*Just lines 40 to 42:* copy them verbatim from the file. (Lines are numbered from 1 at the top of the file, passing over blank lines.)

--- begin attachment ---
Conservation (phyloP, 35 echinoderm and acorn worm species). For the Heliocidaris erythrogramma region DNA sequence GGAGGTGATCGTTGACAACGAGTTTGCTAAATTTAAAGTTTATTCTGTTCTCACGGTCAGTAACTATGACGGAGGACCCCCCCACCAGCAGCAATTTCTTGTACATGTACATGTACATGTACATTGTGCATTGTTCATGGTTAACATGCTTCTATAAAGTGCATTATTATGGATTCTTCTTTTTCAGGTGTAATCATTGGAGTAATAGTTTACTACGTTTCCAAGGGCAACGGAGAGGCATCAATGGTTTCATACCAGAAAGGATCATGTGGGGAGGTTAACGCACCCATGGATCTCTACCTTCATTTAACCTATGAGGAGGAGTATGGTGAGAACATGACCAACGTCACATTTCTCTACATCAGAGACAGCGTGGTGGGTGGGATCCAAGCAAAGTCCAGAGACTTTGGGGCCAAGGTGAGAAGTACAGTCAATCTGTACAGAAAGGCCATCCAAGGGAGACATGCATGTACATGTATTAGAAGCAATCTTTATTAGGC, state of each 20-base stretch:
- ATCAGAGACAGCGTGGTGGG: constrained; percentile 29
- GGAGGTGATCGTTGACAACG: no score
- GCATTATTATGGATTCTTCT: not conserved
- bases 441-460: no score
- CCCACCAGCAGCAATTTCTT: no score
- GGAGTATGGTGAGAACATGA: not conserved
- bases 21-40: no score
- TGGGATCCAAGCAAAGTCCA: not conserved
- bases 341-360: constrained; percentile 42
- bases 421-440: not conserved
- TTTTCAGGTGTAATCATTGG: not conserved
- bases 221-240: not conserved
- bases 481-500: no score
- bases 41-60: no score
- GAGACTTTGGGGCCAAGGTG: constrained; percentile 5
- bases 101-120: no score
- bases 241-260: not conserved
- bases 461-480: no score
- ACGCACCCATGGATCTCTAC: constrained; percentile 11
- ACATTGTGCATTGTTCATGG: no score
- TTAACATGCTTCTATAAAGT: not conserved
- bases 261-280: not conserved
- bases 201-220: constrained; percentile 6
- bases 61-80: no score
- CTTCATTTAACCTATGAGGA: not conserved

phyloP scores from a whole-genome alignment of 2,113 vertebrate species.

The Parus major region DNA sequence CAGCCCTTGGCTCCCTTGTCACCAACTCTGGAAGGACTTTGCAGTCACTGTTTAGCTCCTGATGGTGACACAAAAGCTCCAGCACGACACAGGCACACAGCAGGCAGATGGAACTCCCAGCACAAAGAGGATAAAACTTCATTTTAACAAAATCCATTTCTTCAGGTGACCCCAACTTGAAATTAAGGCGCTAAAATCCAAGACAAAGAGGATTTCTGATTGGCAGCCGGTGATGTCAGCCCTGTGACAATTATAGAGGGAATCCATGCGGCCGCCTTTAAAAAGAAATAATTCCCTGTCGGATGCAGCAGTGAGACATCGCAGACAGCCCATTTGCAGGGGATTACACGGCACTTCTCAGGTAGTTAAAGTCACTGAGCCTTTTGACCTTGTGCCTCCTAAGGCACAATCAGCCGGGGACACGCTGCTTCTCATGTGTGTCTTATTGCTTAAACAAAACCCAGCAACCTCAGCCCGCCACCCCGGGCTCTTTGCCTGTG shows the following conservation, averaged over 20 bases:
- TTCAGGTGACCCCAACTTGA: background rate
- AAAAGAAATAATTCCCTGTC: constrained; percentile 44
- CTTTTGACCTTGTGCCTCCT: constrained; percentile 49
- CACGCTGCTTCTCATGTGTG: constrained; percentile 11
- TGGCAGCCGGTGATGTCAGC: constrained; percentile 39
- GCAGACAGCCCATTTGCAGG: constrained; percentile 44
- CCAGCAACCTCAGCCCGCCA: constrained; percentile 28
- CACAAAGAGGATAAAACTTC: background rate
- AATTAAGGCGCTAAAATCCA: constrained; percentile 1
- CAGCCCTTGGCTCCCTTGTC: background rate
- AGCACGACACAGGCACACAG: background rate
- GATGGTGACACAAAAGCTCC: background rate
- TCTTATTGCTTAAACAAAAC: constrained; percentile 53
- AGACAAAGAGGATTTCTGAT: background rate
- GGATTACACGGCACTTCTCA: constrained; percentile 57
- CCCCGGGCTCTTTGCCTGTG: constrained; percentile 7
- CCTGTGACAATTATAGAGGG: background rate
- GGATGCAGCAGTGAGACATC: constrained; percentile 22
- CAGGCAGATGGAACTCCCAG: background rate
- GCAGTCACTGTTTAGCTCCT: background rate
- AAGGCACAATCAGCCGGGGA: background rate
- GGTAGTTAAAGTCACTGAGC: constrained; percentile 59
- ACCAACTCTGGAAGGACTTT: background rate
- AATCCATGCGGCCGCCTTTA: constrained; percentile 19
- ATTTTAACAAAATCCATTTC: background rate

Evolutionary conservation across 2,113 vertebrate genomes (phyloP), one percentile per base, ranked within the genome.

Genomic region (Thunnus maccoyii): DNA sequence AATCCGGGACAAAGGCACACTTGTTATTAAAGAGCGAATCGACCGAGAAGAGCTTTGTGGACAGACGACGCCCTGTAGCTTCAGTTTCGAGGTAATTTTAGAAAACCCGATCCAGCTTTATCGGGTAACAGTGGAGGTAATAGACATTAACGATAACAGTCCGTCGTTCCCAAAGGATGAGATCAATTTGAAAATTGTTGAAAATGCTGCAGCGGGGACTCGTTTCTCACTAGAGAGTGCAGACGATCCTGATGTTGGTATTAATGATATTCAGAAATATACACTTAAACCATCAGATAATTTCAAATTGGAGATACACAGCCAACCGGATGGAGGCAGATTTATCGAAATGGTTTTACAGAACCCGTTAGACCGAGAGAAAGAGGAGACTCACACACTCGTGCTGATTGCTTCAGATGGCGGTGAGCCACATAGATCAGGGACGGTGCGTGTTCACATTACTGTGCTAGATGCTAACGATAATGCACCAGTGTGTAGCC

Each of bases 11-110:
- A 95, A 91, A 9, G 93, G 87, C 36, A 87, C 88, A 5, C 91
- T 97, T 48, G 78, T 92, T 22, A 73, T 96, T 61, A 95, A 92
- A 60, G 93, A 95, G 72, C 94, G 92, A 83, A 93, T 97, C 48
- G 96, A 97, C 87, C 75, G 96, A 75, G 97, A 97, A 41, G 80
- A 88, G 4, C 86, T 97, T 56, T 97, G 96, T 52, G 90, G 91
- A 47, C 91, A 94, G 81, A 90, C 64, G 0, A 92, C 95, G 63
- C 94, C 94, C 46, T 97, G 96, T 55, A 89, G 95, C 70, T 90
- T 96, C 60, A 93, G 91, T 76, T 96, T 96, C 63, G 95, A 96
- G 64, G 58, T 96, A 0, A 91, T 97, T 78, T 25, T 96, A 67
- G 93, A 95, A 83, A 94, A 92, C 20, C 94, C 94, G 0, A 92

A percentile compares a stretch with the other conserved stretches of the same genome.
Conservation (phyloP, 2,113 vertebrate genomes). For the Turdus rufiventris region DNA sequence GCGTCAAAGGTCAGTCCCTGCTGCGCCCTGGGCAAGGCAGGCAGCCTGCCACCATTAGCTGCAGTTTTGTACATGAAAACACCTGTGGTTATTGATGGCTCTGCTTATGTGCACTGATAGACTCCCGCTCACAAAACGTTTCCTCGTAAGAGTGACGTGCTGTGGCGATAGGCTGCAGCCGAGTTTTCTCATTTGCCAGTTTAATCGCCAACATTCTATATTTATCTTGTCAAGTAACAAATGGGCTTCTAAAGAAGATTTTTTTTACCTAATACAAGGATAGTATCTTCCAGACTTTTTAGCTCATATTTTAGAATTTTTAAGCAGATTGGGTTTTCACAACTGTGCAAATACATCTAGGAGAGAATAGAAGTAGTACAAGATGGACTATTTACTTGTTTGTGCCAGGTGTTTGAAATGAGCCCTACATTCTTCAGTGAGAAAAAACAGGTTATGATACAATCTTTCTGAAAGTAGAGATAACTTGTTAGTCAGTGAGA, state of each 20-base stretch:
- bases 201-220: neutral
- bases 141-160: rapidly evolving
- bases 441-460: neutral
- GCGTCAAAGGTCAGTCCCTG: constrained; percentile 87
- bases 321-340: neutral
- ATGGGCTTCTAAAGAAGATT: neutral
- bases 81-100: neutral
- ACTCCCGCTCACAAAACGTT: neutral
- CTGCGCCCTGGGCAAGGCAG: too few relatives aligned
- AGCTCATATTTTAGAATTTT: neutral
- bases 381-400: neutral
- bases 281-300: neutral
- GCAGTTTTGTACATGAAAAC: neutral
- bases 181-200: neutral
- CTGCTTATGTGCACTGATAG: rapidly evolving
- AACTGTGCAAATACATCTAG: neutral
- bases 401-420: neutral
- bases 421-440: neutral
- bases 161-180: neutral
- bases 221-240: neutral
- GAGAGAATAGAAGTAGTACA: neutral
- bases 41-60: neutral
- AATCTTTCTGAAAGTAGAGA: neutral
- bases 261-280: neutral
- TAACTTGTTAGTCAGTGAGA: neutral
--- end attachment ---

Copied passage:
- GATGGTGACACAAAAGCTCC: background rate
- TCTTATTGCTTAAACAAAAC: constrained; percentile 53
- AGACAAAGAGGATTTCTGAT: background rate